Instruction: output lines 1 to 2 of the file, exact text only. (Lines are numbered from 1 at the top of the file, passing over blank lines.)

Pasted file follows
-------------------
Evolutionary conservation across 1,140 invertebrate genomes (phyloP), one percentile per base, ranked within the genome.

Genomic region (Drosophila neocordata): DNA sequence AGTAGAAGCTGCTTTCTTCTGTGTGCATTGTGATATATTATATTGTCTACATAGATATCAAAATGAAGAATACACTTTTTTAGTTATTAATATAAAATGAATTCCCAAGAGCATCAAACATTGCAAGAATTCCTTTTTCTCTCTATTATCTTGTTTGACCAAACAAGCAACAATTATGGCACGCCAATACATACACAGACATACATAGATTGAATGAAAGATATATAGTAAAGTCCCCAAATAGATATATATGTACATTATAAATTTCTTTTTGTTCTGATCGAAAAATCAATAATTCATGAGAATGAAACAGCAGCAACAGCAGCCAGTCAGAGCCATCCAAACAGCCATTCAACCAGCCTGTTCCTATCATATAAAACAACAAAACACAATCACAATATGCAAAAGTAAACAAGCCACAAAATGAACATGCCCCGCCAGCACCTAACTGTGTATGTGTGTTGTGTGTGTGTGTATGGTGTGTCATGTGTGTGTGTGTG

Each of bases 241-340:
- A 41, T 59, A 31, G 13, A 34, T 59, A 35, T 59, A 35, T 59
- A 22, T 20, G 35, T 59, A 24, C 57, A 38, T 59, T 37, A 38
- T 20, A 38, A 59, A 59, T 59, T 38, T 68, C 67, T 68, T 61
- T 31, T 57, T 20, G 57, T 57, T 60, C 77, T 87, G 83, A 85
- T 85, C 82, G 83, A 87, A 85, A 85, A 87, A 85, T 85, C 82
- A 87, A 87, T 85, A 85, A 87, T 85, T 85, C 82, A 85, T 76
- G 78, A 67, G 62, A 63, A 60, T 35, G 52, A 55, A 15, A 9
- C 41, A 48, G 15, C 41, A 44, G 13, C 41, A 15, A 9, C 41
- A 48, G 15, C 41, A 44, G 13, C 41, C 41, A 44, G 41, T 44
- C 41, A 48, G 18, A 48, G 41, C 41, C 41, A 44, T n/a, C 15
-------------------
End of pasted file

Evolutionary conservation across 1,140 invertebrate genomes (phyloP), one percentile per base, ranked within the genome.

Genomic region (Drosophila neocordata): DNA sequence AGTAGAAGCTGCTTTCTTCTGTGTGCATTGTGATATATTATATTGTCTACATAGATATCAAAATGAAGAATACACTTTTTTAGTTATTAATATAAAATGAATTCCCAAGAGCATCAAACATTGCAAGAATTCCTTTTTCTCTCTATTATCTTGTTTGACCAAACAAGCAACAATTATGGCACGCCAATACATACACAGACATACATAGATTGAATGAAAGATATATAGTAAAGTCCCCAAATAGATATATATGTACATTATAAATTTCTTTTTGTTCTGATCGAAAAATCAATAATTCATGAGAATGAAACAGCAGCAACAGCAGCCAGTCAGAGCCATCCAAACAGCCATTCAACCAGCCTGTTCCTATCATATAAAACAACAAAACACAATCACAATATGCAAAAGTAAACAAGCCACAAAATGAACATGCCCCGCCAGCACCTAACTGTGTATGTGTGTTGTGTGTGTGTGTATGGTGTGTCATGTGTGTGTGTGTG